10 years of research transparency: lessons learned

| May 29, 2018

The 1854 London cholera outbreak prompted Dr John Snow’s famous “experiment…on the grandest scale”, widely cited as one of the earliest known natural experiments. By comparing cholera deaths among households that received a supply of contaminated water with those receiving a cleaner supply, Snow sought to test his theory (against prevailing wisdom) that cholera is
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The role of replication in revising WHO guidelines: the case of TB and HIV co-infection

and | March 23, 2018

World Tuberculosis Day 2018 The World Health Organization (WHO) guidelines on the timing of treatments for Tuberculosis (TB) and HIV co-infection have not been revised since 2011. New research findings suggest that they are due for an update. The current standards recommend initiating anti-retroviral therapy (ART) within 2 weeks for HIV and TB co-infected individuals
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Agricultural innovation: where does the evidence lie?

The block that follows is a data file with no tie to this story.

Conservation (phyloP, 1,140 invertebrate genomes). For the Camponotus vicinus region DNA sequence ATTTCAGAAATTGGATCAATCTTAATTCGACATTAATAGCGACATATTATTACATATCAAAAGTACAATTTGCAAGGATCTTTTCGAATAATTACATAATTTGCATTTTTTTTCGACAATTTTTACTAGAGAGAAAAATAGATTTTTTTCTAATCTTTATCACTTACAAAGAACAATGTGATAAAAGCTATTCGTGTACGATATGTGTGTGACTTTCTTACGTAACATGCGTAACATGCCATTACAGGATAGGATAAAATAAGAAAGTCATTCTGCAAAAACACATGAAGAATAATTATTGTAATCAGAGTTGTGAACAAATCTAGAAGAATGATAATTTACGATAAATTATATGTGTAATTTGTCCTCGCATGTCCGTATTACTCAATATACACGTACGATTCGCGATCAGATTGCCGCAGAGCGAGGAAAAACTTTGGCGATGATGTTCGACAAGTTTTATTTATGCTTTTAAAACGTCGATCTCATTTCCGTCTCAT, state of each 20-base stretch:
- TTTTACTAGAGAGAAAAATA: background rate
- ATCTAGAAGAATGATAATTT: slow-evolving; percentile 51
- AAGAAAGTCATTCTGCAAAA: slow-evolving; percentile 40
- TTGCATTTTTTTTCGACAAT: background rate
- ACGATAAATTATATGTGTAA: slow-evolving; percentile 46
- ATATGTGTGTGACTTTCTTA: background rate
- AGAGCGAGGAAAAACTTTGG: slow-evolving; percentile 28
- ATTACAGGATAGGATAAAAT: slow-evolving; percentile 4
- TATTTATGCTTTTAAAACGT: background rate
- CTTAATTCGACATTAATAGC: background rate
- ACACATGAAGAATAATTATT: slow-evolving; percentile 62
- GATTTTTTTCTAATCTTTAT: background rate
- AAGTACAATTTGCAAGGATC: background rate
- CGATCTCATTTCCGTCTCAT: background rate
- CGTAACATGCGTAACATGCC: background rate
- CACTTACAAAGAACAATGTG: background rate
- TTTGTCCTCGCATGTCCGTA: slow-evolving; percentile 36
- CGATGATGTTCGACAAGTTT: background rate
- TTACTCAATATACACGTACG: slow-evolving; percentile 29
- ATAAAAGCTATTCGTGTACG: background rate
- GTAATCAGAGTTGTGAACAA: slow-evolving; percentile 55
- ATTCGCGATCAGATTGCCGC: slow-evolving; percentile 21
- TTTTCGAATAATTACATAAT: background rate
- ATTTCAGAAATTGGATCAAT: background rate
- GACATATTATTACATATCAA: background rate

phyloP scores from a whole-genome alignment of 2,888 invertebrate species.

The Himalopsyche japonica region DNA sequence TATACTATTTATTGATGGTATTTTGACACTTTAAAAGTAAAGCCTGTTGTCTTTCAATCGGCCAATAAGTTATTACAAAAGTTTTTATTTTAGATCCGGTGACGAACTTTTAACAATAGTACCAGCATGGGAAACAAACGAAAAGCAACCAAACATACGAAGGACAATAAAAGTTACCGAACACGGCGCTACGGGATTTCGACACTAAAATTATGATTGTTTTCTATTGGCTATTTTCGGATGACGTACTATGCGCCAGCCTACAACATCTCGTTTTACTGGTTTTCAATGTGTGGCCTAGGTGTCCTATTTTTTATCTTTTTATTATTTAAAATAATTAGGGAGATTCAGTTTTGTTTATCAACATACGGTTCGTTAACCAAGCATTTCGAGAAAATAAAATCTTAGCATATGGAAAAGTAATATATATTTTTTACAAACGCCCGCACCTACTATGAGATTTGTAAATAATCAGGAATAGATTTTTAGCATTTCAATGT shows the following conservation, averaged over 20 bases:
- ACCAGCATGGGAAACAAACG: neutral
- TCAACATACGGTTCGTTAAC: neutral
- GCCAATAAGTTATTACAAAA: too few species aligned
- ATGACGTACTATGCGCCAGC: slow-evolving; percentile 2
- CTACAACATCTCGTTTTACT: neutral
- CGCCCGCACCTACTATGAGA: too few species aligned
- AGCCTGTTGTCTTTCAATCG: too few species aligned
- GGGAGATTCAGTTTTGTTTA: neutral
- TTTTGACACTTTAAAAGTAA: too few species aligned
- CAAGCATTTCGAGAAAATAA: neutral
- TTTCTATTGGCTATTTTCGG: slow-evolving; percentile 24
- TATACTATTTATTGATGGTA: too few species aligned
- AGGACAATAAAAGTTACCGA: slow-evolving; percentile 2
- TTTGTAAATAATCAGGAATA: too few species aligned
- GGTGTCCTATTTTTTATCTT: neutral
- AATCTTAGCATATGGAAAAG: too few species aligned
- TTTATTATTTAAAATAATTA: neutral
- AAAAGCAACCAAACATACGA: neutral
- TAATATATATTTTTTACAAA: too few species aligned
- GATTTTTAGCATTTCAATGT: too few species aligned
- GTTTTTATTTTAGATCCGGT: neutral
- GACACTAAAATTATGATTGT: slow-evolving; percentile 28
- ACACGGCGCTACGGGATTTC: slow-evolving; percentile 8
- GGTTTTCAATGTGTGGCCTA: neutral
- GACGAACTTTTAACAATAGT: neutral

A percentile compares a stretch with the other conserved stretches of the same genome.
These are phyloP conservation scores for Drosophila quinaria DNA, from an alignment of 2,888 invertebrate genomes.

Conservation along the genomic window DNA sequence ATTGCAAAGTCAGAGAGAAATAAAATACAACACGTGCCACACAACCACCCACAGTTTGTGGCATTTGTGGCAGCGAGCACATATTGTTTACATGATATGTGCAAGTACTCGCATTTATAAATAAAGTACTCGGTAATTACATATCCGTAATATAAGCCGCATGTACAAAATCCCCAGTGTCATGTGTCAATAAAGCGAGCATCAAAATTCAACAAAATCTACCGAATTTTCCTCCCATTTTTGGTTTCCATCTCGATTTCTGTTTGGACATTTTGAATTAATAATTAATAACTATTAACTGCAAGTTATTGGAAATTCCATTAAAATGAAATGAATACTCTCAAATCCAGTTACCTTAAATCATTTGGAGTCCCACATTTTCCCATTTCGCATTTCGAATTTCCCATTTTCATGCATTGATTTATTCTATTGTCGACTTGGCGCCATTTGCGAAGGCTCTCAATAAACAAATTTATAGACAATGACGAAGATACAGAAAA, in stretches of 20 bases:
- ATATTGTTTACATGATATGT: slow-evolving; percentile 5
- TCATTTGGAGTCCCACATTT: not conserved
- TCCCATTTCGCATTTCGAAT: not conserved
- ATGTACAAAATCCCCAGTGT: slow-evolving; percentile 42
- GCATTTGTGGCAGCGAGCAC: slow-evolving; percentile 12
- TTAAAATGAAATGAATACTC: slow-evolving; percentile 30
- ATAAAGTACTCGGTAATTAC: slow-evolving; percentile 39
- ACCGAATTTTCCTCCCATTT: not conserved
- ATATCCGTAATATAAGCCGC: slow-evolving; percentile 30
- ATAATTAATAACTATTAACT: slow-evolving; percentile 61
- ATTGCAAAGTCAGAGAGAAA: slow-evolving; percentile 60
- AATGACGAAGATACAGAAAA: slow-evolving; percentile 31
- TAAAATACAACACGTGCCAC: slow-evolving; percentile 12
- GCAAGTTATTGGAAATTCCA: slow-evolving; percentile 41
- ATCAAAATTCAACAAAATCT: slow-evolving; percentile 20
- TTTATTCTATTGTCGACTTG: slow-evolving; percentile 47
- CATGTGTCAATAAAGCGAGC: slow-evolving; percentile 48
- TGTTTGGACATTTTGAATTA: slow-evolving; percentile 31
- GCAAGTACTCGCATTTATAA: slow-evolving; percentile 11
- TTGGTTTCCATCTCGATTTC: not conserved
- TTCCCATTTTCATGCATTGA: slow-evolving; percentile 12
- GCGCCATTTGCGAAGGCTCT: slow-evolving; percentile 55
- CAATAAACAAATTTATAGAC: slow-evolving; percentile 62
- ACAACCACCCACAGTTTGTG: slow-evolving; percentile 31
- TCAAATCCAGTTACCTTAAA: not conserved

Improving agricultural innovations and technologies in developing countries is of paramount importance to increase agricultural production and income sustainability. Although many agricultural technologies are available, adoption remains low among smallholder farmers. To identify and map the existing evidence on the effects of agricultural innovation interventions on outcomes related to productivity and the sustainable growth
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Third party monitoring in volatile environments – do the benefits outweigh the risks?

and | January 30, 2018

Writing on the What Work’s World Bank Group blogsite last July, Lauren Kelly and Marie Gaarder called for a “wide debate” about the important issues raised by the increasing trend of development agencies to use third parties to carry out monitoring, data collection and other work in fragile and conflicted-affected locations too risky for their
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